¿Por qué nosotros no? Acción Ciudadana por la Salud y el cambio de la Ley Española de Tabaco

Implementation of Smoke-Free Legislation Reduces the Number of Acute Myocardial Infarctions by 11 Percent

22/02/2013 ScienceDaily

Jan. 23, 2013 — Researchers participating in the REGICOR Study (Girona Heart Registry)* have carried out a study to assess the impact of the partial smoke-free legislation passed in 2006 on the incidence of acute myocardial infarction in the province of Girona and observed it has dropped 11%. This decrease has been noticed especially among women, population aged between 65 and 74, and among non-smokers.

Researchers analysed data from 3,703 infarctions occurred in Girona between the years 2002 and 2008 and studied whether the number of infarctions had dropped during the period 2006-2008 (after the implementation of the law) compared to the data from the period running from 2002 to 2004 (before the law was in place). According to Irene Roman, researcher in the cardiovascular epidemiology and genetics research group at IMIM and one of the first signatories of the article, "the data from the study show that the total number of infarctions occurring in the population (whether they were treated in hospital or not) has dropped 11% in the period after the ...

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... implementation of the law (2006-2008)."

Another important point is that this reduction has been observed basically among the group of non-smokers (-15%) and people aged over 65 (-18%). This, according to Roberto Elosua, the coordinator for research in cardiovascular epidemiology and genetics at IMIM, suggests that "the population group that has benefited the most from the law passed in 2006 is that of non-smokers, since their passive exposure to tobacco smoke has decreased."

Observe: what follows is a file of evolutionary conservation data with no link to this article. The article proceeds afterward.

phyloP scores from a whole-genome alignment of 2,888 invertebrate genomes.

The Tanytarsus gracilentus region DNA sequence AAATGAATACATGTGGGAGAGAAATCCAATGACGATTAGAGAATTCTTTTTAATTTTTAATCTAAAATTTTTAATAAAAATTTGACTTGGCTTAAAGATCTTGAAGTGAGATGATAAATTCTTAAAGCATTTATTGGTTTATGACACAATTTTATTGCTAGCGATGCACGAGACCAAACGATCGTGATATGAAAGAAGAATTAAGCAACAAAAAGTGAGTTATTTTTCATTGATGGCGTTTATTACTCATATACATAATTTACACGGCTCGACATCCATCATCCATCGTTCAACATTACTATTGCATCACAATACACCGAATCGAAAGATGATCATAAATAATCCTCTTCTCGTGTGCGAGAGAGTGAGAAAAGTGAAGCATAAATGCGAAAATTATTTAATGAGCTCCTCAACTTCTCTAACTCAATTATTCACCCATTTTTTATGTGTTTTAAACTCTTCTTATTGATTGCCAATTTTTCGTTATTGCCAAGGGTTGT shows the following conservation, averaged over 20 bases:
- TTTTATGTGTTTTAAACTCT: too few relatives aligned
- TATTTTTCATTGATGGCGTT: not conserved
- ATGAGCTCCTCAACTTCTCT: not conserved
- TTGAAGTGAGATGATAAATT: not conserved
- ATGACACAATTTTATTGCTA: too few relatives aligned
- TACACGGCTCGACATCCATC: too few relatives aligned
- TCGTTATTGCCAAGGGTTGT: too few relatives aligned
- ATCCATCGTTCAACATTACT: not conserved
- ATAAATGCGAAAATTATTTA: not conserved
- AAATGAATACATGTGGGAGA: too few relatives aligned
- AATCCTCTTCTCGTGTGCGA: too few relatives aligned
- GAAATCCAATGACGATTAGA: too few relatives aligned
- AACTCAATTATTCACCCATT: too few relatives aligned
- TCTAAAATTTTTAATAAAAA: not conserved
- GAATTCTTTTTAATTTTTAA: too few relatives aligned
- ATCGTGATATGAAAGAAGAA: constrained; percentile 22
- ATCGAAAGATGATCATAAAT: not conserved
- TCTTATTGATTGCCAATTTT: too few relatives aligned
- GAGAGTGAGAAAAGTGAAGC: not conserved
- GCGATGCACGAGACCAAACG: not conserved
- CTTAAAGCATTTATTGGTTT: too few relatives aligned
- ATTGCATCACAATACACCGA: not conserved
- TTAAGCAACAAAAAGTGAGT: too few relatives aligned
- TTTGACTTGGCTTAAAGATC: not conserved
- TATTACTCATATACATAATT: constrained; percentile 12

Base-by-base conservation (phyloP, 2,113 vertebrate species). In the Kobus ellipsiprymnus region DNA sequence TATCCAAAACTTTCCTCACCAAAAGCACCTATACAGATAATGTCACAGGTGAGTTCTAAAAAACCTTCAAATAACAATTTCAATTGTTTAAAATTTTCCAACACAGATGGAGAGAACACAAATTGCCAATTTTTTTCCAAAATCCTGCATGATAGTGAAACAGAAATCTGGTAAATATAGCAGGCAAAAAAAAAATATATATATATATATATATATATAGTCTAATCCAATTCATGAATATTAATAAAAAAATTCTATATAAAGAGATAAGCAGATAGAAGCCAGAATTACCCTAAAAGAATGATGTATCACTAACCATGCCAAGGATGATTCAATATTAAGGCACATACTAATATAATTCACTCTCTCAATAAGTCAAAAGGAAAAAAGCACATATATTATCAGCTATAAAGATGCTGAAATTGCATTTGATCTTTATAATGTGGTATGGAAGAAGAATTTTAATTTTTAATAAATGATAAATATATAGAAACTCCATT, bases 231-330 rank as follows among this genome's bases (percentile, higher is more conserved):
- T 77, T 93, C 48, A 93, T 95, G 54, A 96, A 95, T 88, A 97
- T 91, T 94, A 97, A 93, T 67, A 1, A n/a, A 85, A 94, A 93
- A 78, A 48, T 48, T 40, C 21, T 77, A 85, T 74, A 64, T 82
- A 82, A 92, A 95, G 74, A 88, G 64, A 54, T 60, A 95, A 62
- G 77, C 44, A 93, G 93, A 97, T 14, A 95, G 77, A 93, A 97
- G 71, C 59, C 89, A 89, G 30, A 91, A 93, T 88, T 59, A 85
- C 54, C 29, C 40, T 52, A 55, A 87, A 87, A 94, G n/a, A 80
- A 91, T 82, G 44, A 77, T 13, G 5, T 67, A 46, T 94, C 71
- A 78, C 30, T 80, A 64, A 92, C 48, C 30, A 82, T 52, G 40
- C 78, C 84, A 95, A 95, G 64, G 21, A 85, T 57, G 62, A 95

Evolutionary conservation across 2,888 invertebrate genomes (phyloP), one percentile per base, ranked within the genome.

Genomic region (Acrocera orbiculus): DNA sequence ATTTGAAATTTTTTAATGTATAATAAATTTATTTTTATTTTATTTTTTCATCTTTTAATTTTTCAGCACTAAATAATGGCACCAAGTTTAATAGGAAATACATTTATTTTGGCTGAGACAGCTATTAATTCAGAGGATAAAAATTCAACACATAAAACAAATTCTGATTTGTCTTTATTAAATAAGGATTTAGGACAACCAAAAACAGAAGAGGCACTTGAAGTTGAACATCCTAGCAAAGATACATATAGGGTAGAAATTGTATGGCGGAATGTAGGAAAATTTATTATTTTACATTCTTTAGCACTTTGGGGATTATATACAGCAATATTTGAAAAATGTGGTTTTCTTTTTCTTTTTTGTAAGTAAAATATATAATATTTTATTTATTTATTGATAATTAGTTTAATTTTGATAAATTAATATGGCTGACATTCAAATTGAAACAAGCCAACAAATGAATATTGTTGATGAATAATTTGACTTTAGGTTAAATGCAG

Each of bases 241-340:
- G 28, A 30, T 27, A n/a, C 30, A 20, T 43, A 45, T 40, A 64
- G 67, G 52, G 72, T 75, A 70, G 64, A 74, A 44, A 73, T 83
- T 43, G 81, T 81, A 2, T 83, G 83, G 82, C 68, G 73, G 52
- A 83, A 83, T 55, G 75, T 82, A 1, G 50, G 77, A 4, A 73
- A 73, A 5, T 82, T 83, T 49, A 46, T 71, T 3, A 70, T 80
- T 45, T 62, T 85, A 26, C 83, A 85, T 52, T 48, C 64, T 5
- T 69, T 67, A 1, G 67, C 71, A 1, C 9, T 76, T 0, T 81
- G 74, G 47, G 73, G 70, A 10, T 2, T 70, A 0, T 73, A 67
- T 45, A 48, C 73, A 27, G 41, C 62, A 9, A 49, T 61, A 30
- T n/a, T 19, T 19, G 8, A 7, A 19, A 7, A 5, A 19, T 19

Coronary heart disease occurs when not enough blood reaches the heart to supply its muscle cells, and is the main cause of death in industrialised countries. In Spain, the most recent statistics show that this disease in 2011 caused 35,268 deaths (9.2% of the total) and 52,725 patients were taken to hospital with an acute myocardial infarction, which is one of the most severe consequences of coronary heart disease. Besides the impact this has on the health of individuals, acute myocardial infarctions have a huge economic impact on society, with an estimated annual cost in Spain of around 1.46 billion Euros.

One of the main risk factors causing acute myocardial infarctions is smoking. In Spain, around 30% of the adult population state they are smokers; even if this percentage has dropped slightly, it continues to be high and has a great impact on cardiovascular health. It is estimated that smoking is the reason behind 20% of the burden of heart disease in European countries, and that passive exposure to tobacco smoke causes around 2,500 of the deaths due to coronary heart disease (7%) in Spain.

Spain has passed two smoke-free legislations: one in December 2005 (Law 28/2005), which entered into force on January 1st 2006; and another one in December 2010 (Law 42/2010) which entered into force on January 1st 2011. The first of these two laws was considered a partial smoke-free law since besides regulating the selling and advertising of tobacco, it banned smoking in the workplace and in hospitality establishments larger than 100 m2 (unless a specific smoking area was created). However, in hospitality establishments smaller than 100m2 it was left to the discretion of the owner of these establishments. In the law of 2011, smoking was banned in all public places.

At present, the effect of the smoke-free legislation which entered into force 2011 is yet to be studied; however, according to researchers, results seen from the partial smoking ban in public places would support the effectiveness of this type of legislation in reducing the burden of disease among the population.